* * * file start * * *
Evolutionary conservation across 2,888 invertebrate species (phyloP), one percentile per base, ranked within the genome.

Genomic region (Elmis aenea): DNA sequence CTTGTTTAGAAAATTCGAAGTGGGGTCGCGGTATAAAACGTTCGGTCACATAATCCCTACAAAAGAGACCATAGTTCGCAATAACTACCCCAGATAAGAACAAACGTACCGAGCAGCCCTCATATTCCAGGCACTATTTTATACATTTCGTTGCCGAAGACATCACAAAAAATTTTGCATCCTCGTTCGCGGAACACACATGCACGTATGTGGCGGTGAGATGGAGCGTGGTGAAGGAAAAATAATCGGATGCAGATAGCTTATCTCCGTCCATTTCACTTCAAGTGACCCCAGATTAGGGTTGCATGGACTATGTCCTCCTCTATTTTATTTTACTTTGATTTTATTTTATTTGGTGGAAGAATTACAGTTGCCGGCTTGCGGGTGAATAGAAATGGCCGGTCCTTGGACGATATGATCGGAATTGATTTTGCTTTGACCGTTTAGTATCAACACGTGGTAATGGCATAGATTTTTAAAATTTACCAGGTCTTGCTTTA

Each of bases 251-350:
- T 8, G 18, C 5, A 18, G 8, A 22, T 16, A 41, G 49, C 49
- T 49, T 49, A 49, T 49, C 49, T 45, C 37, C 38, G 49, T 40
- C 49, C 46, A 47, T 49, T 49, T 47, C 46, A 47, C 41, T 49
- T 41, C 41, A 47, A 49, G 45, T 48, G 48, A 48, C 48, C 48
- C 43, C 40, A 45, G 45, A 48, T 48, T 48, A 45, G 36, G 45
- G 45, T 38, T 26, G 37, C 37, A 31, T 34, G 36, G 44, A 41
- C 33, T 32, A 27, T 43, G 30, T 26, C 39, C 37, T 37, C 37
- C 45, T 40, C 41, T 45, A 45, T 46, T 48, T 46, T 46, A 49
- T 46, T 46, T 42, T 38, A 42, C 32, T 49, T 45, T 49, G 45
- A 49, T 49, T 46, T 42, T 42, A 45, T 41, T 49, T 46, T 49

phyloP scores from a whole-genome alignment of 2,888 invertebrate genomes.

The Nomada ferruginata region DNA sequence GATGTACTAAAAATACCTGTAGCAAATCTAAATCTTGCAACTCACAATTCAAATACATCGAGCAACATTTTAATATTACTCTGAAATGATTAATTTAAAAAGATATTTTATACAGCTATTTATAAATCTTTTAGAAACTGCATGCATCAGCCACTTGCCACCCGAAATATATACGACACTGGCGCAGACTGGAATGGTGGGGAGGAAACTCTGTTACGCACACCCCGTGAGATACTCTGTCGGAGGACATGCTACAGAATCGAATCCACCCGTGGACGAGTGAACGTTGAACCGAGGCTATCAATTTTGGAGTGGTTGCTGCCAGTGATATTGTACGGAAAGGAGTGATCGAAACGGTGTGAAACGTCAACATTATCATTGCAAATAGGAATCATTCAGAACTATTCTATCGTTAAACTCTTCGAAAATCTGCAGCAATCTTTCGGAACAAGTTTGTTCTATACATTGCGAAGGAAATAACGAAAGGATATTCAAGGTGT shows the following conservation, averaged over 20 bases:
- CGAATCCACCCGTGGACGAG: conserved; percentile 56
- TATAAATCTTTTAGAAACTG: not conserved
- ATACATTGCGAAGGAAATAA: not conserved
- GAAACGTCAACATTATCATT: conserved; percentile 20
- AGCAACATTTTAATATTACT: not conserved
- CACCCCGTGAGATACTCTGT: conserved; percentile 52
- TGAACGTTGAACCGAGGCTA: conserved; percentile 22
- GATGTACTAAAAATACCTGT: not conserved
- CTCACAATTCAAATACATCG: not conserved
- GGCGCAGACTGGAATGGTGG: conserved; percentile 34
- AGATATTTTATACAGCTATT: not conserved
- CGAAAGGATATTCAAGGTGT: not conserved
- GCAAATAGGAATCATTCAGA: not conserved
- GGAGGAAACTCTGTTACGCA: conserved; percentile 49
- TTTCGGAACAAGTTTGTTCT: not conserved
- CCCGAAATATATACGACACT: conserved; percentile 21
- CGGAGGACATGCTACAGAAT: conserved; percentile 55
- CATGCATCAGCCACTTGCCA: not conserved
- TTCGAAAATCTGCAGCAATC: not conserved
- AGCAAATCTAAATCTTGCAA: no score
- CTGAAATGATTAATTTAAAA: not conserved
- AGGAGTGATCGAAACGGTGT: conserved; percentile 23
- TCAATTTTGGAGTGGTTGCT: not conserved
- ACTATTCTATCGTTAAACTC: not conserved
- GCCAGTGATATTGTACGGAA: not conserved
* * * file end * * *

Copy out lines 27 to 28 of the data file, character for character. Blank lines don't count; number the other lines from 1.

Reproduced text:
- CGAAAGGATATTCAAGGTGT: not conserved
- GCAAATAGGAATCATTCAGA: not conserved